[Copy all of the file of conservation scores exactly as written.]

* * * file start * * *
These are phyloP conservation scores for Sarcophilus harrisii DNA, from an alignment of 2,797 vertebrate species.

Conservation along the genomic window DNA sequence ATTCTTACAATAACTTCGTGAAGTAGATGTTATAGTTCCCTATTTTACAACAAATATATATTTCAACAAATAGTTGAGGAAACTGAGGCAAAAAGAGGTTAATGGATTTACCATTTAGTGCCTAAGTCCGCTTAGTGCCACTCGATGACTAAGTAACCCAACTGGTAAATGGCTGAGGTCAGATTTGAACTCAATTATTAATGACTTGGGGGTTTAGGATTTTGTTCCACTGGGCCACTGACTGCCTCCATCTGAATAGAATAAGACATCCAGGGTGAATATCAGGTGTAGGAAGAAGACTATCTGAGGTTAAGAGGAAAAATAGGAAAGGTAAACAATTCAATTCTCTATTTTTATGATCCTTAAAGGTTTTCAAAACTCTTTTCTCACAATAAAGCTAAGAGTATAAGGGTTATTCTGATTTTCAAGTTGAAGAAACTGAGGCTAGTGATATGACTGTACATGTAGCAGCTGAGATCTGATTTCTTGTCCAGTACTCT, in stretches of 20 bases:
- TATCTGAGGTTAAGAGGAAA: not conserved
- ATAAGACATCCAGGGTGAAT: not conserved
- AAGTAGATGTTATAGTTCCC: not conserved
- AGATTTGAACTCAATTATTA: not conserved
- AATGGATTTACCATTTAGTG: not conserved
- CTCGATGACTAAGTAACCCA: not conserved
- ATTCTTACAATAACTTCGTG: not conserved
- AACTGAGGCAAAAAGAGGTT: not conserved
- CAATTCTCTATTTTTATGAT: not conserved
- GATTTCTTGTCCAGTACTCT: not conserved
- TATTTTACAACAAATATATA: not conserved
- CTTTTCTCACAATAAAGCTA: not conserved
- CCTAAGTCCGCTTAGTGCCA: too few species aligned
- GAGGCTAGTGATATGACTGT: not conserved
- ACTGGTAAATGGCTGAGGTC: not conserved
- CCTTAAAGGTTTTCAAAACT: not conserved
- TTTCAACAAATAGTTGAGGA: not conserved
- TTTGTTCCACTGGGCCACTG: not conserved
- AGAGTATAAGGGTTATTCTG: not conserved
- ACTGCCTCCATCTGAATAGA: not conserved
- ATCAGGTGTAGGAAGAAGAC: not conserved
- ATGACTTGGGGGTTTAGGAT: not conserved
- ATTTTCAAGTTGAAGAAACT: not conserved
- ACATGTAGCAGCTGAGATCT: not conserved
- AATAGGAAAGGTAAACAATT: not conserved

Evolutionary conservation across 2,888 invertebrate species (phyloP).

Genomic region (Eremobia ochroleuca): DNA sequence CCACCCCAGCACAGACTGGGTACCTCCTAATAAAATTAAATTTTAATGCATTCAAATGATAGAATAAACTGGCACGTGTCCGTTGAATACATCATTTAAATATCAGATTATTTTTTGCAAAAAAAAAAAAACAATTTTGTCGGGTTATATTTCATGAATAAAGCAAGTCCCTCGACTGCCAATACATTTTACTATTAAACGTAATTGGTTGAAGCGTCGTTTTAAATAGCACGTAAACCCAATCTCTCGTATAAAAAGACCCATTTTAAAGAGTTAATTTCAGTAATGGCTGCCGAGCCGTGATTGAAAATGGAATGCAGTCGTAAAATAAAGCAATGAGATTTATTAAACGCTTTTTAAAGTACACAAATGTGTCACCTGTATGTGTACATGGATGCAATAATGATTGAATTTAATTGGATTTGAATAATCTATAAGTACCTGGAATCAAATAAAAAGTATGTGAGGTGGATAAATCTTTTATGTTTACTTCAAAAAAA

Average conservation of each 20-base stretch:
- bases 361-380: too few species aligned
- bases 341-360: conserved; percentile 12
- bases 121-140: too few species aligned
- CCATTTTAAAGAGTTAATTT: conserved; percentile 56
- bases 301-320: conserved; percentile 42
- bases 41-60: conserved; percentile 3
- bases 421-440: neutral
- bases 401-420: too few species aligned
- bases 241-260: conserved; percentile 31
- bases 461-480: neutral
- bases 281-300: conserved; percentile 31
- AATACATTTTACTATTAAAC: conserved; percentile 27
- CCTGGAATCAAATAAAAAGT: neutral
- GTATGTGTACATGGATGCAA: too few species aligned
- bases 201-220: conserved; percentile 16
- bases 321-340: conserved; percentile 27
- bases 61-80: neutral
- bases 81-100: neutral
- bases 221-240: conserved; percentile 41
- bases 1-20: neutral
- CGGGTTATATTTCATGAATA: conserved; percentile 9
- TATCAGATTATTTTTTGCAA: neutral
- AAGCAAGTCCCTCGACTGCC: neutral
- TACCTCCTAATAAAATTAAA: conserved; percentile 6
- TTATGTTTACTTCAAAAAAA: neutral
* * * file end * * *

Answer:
These are phyloP conservation scores for Sarcophilus harrisii DNA, from an alignment of 2,797 vertebrate species.

Conservation along the genomic window DNA sequence ATTCTTACAATAACTTCGTGAAGTAGATGTTATAGTTCCCTATTTTACAACAAATATATATTTCAACAAATAGTTGAGGAAACTGAGGCAAAAAGAGGTTAATGGATTTACCATTTAGTGCCTAAGTCCGCTTAGTGCCACTCGATGACTAAGTAACCCAACTGGTAAATGGCTGAGGTCAGATTTGAACTCAATTATTAATGACTTGGGGGTTTAGGATTTTGTTCCACTGGGCCACTGACTGCCTCCATCTGAATAGAATAAGACATCCAGGGTGAATATCAGGTGTAGGAAGAAGACTATCTGAGGTTAAGAGGAAAAATAGGAAAGGTAAACAATTCAATTCTCTATTTTTATGATCCTTAAAGGTTTTCAAAACTCTTTTCTCACAATAAAGCTAAGAGTATAAGGGTTATTCTGATTTTCAAGTTGAAGAAACTGAGGCTAGTGATATGACTGTACATGTAGCAGCTGAGATCTGATTTCTTGTCCAGTACTCT, in stretches of 20 bases:
- TATCTGAGGTTAAGAGGAAA: not conserved
- ATAAGACATCCAGGGTGAAT: not conserved
- AAGTAGATGTTATAGTTCCC: not conserved
- AGATTTGAACTCAATTATTA: not conserved
- AATGGATTTACCATTTAGTG: not conserved
- CTCGATGACTAAGTAACCCA: not conserved
- ATTCTTACAATAACTTCGTG: not conserved
- AACTGAGGCAAAAAGAGGTT: not conserved
- CAATTCTCTATTTTTATGAT: not conserved
- GATTTCTTGTCCAGTACTCT: not conserved
- TATTTTACAACAAATATATA: not conserved
- CTTTTCTCACAATAAAGCTA: not conserved
- CCTAAGTCCGCTTAGTGCCA: too few species aligned
- GAGGCTAGTGATATGACTGT: not conserved
- ACTGGTAAATGGCTGAGGTC: not conserved
- CCTTAAAGGTTTTCAAAACT: not conserved
- TTTCAACAAATAGTTGAGGA: not conserved
- TTTGTTCCACTGGGCCACTG: not conserved
- AGAGTATAAGGGTTATTCTG: not conserved
- ACTGCCTCCATCTGAATAGA: not conserved
- ATCAGGTGTAGGAAGAAGAC: not conserved
- ATGACTTGGGGGTTTAGGAT: not conserved
- ATTTTCAAGTTGAAGAAACT: not conserved
- ACATGTAGCAGCTGAGATCT: not conserved
- AATAGGAAAGGTAAACAATT: not conserved

Evolutionary conservation across 2,888 invertebrate species (phyloP).

Genomic region (Eremobia ochroleuca): DNA sequence CCACCCCAGCACAGACTGGGTACCTCCTAATAAAATTAAATTTTAATGCATTCAAATGATAGAATAAACTGGCACGTGTCCGTTGAATACATCATTTAAATATCAGATTATTTTTTGCAAAAAAAAAAAAACAATTTTGTCGGGTTATATTTCATGAATAAAGCAAGTCCCTCGACTGCCAATACATTTTACTATTAAACGTAATTGGTTGAAGCGTCGTTTTAAATAGCACGTAAACCCAATCTCTCGTATAAAAAGACCCATTTTAAAGAGTTAATTTCAGTAATGGCTGCCGAGCCGTGATTGAAAATGGAATGCAGTCGTAAAATAAAGCAATGAGATTTATTAAACGCTTTTTAAAGTACACAAATGTGTCACCTGTATGTGTACATGGATGCAATAATGATTGAATTTAATTGGATTTGAATAATCTATAAGTACCTGGAATCAAATAAAAAGTATGTGAGGTGGATAAATCTTTTATGTTTACTTCAAAAAAA

Average conservation of each 20-base stretch:
- bases 361-380: too few species aligned
- bases 341-360: conserved; percentile 12
- bases 121-140: too few species aligned
- CCATTTTAAAGAGTTAATTT: conserved; percentile 56
- bases 301-320: conserved; percentile 42
- bases 41-60: conserved; percentile 3
- bases 421-440: neutral
- bases 401-420: too few species aligned
- bases 241-260: conserved; percentile 31
- bases 461-480: neutral
- bases 281-300: conserved; percentile 31
- AATACATTTTACTATTAAAC: conserved; percentile 27
- CCTGGAATCAAATAAAAAGT: neutral
- GTATGTGTACATGGATGCAA: too few species aligned
- bases 201-220: conserved; percentile 16
- bases 321-340: conserved; percentile 27
- bases 61-80: neutral
- bases 81-100: neutral
- bases 221-240: conserved; percentile 41
- bases 1-20: neutral
- CGGGTTATATTTCATGAATA: conserved; percentile 9
- TATCAGATTATTTTTTGCAA: neutral
- AAGCAAGTCCCTCGACTGCC: neutral
- TACCTCCTAATAAAATTAAA: conserved; percentile 6
- TTATGTTTACTTCAAAAAAA: neutral